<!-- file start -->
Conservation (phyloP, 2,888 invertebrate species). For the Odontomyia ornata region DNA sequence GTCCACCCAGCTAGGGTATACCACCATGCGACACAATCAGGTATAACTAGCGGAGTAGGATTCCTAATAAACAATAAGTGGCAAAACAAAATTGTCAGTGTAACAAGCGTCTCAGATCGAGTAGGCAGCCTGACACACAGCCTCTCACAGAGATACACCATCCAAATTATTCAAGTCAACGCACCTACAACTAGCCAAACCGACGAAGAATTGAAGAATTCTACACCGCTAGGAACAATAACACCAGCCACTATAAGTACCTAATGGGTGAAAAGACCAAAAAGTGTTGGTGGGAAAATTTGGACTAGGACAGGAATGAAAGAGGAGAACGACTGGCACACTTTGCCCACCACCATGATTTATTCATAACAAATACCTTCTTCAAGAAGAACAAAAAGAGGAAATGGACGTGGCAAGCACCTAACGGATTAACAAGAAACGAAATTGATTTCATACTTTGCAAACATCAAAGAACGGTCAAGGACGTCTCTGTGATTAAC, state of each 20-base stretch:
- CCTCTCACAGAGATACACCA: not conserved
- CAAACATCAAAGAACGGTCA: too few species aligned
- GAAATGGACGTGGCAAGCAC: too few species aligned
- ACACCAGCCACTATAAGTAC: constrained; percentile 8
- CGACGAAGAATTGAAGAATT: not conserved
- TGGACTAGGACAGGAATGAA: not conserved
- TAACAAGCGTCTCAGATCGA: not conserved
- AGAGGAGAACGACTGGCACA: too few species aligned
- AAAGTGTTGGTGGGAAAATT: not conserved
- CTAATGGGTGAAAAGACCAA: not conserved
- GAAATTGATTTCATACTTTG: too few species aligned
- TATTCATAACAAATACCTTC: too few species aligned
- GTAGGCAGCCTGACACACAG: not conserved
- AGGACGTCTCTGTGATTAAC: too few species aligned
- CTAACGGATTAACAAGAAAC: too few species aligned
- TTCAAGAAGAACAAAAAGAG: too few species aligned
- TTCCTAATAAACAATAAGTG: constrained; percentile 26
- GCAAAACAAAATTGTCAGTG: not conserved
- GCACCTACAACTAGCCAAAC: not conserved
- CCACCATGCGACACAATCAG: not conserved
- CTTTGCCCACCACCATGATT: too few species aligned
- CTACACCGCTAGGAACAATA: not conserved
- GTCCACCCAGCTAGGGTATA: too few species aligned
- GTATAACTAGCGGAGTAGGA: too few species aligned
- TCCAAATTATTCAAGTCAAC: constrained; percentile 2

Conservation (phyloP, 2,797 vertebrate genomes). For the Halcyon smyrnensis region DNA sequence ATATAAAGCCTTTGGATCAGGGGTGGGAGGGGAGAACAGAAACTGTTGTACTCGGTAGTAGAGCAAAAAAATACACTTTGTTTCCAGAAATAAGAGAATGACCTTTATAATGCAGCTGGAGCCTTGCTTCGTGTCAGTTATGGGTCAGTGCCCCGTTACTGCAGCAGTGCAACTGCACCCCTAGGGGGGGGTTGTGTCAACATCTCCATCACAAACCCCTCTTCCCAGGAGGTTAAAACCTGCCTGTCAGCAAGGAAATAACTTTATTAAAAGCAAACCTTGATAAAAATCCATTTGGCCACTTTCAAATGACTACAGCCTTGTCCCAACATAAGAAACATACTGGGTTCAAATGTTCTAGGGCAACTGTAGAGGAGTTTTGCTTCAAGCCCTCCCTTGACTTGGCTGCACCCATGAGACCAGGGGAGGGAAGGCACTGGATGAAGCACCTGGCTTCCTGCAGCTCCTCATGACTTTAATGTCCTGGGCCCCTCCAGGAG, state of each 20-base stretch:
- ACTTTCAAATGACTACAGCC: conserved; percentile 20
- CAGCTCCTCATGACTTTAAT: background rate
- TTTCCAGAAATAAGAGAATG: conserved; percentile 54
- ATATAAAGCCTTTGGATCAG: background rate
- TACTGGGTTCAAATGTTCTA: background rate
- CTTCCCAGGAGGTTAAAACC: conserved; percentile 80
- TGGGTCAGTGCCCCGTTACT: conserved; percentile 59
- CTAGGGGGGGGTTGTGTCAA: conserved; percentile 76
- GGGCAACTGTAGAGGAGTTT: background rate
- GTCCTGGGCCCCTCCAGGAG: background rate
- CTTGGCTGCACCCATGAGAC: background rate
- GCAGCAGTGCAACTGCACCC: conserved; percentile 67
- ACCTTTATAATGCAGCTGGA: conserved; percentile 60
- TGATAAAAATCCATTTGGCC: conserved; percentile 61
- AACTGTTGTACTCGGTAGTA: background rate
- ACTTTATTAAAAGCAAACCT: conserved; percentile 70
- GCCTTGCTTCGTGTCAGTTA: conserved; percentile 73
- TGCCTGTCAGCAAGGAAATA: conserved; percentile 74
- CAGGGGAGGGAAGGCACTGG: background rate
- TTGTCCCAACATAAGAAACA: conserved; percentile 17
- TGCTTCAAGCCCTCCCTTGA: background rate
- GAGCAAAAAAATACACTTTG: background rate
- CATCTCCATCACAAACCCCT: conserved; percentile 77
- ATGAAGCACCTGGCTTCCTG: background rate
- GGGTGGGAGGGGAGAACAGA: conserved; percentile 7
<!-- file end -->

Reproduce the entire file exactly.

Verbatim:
Conservation (phyloP, 2,888 invertebrate species). For the Odontomyia ornata region DNA sequence GTCCACCCAGCTAGGGTATACCACCATGCGACACAATCAGGTATAACTAGCGGAGTAGGATTCCTAATAAACAATAAGTGGCAAAACAAAATTGTCAGTGTAACAAGCGTCTCAGATCGAGTAGGCAGCCTGACACACAGCCTCTCACAGAGATACACCATCCAAATTATTCAAGTCAACGCACCTACAACTAGCCAAACCGACGAAGAATTGAAGAATTCTACACCGCTAGGAACAATAACACCAGCCACTATAAGTACCTAATGGGTGAAAAGACCAAAAAGTGTTGGTGGGAAAATTTGGACTAGGACAGGAATGAAAGAGGAGAACGACTGGCACACTTTGCCCACCACCATGATTTATTCATAACAAATACCTTCTTCAAGAAGAACAAAAAGAGGAAATGGACGTGGCAAGCACCTAACGGATTAACAAGAAACGAAATTGATTTCATACTTTGCAAACATCAAAGAACGGTCAAGGACGTCTCTGTGATTAAC, state of each 20-base stretch:
- CCTCTCACAGAGATACACCA: not conserved
- CAAACATCAAAGAACGGTCA: too few species aligned
- GAAATGGACGTGGCAAGCAC: too few species aligned
- ACACCAGCCACTATAAGTAC: constrained; percentile 8
- CGACGAAGAATTGAAGAATT: not conserved
- TGGACTAGGACAGGAATGAA: not conserved
- TAACAAGCGTCTCAGATCGA: not conserved
- AGAGGAGAACGACTGGCACA: too few species aligned
- AAAGTGTTGGTGGGAAAATT: not conserved
- CTAATGGGTGAAAAGACCAA: not conserved
- GAAATTGATTTCATACTTTG: too few species aligned
- TATTCATAACAAATACCTTC: too few species aligned
- GTAGGCAGCCTGACACACAG: not conserved
- AGGACGTCTCTGTGATTAAC: too few species aligned
- CTAACGGATTAACAAGAAAC: too few species aligned
- TTCAAGAAGAACAAAAAGAG: too few species aligned
- TTCCTAATAAACAATAAGTG: constrained; percentile 26
- GCAAAACAAAATTGTCAGTG: not conserved
- GCACCTACAACTAGCCAAAC: not conserved
- CCACCATGCGACACAATCAG: not conserved
- CTTTGCCCACCACCATGATT: too few species aligned
- CTACACCGCTAGGAACAATA: not conserved
- GTCCACCCAGCTAGGGTATA: too few species aligned
- GTATAACTAGCGGAGTAGGA: too few species aligned
- TCCAAATTATTCAAGTCAAC: constrained; percentile 2

Conservation (phyloP, 2,797 vertebrate genomes). For the Halcyon smyrnensis region DNA sequence ATATAAAGCCTTTGGATCAGGGGTGGGAGGGGAGAACAGAAACTGTTGTACTCGGTAGTAGAGCAAAAAAATACACTTTGTTTCCAGAAATAAGAGAATGACCTTTATAATGCAGCTGGAGCCTTGCTTCGTGTCAGTTATGGGTCAGTGCCCCGTTACTGCAGCAGTGCAACTGCACCCCTAGGGGGGGGTTGTGTCAACATCTCCATCACAAACCCCTCTTCCCAGGAGGTTAAAACCTGCCTGTCAGCAAGGAAATAACTTTATTAAAAGCAAACCTTGATAAAAATCCATTTGGCCACTTTCAAATGACTACAGCCTTGTCCCAACATAAGAAACATACTGGGTTCAAATGTTCTAGGGCAACTGTAGAGGAGTTTTGCTTCAAGCCCTCCCTTGACTTGGCTGCACCCATGAGACCAGGGGAGGGAAGGCACTGGATGAAGCACCTGGCTTCCTGCAGCTCCTCATGACTTTAATGTCCTGGGCCCCTCCAGGAG, state of each 20-base stretch:
- ACTTTCAAATGACTACAGCC: conserved; percentile 20
- CAGCTCCTCATGACTTTAAT: background rate
- TTTCCAGAAATAAGAGAATG: conserved; percentile 54
- ATATAAAGCCTTTGGATCAG: background rate
- TACTGGGTTCAAATGTTCTA: background rate
- CTTCCCAGGAGGTTAAAACC: conserved; percentile 80
- TGGGTCAGTGCCCCGTTACT: conserved; percentile 59
- CTAGGGGGGGGTTGTGTCAA: conserved; percentile 76
- GGGCAACTGTAGAGGAGTTT: background rate
- GTCCTGGGCCCCTCCAGGAG: background rate
- CTTGGCTGCACCCATGAGAC: background rate
- GCAGCAGTGCAACTGCACCC: conserved; percentile 67
- ACCTTTATAATGCAGCTGGA: conserved; percentile 60
- TGATAAAAATCCATTTGGCC: conserved; percentile 61
- AACTGTTGTACTCGGTAGTA: background rate
- ACTTTATTAAAAGCAAACCT: conserved; percentile 70
- GCCTTGCTTCGTGTCAGTTA: conserved; percentile 73
- TGCCTGTCAGCAAGGAAATA: conserved; percentile 74
- CAGGGGAGGGAAGGCACTGG: background rate
- TTGTCCCAACATAAGAAACA: conserved; percentile 17
- TGCTTCAAGCCCTCCCTTGA: background rate
- GAGCAAAAAAATACACTTTG: background rate
- CATCTCCATCACAAACCCCT: conserved; percentile 77
- ATGAAGCACCTGGCTTCCTG: background rate
- GGGTGGGAGGGGAGAACAGA: conserved; percentile 7